Welcome to the American Occupational Therapy Association's Checking the Pulse blog. Written by Stephanie Yamkovenko, AOTA's digital editor.
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A new order by the Department of Education about sports for students with disabilities could be an opportunity for occupational therapy practitioners to get involved.
Photo by Percita.
The Department of Education recently said that students with disabilities must be given the opportunity to play on a traditional sports team or have their own sports leagues. The new order says that schools need to make “reasonable modifications” to accommodate students with disabilities or create parallel athletic programs.
“This will do for students with disabilities what Title IX did for women,” said Terri Lakowski in a Washington Post article. The Education Secretary said in a statement that sports provide invaluable lessons and that students with disabilities must have an equal opportunity to benefit from those lessons. Implementation of this groundbreaking order may take a while, but disabilities advocates see it as a huge victory. Read a Washington Post article about the new order.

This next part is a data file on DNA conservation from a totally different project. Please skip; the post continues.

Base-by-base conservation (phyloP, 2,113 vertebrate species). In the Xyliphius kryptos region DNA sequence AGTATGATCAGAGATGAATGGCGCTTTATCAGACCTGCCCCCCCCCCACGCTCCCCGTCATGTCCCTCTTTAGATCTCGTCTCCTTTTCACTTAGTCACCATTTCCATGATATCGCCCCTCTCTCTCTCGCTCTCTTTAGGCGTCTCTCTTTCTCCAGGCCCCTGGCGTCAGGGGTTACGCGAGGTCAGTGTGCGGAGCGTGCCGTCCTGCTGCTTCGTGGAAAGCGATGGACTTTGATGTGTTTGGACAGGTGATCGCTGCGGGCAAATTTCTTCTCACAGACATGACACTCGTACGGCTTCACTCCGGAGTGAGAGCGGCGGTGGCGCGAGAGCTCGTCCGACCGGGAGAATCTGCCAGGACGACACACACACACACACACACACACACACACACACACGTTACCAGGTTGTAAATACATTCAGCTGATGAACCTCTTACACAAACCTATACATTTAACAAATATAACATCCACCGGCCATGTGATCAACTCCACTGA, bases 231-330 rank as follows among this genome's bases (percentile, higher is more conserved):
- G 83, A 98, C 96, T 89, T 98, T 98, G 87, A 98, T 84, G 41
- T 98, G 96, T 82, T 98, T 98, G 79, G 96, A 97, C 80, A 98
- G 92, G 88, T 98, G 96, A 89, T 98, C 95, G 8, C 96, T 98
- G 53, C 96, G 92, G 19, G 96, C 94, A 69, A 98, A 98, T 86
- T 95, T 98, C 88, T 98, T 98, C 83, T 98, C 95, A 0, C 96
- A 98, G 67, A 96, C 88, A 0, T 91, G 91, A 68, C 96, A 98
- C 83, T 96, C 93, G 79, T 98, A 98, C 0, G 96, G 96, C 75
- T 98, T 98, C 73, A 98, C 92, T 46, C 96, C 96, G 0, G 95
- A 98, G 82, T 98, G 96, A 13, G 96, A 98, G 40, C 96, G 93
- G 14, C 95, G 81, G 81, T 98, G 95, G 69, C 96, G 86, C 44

Occupational therapy plays an important role in the schools promoting recess and participation in sports and activities. Occupational therapy practitioners working in schools can get information about recess promotion here, including some intervention examples. Similar to this order, one of the examples is identifying students who struggle with social participation or physical activity during recess and create play activities that reduce barriers or modify a playground apparatus.
Last year in the June 4 issue of OT Practice, a feature article examined how occupational therapy practitioners can help parents with children with sensory processing disorders (SPD) pick out an appropriate sport. Practitioners are often asked what sports their clients with SPD can or should play, and the article provides information and tips to help answer the sometimes tricky question. AOTA members can read the article here.
Occupational therapy practitioners could perhaps get involved with the implementation of the new Department of Education order in schools. What ways do you think occupational therapy could help schools? How could OT help students with disabilities pick sports? Tell us in the comments.
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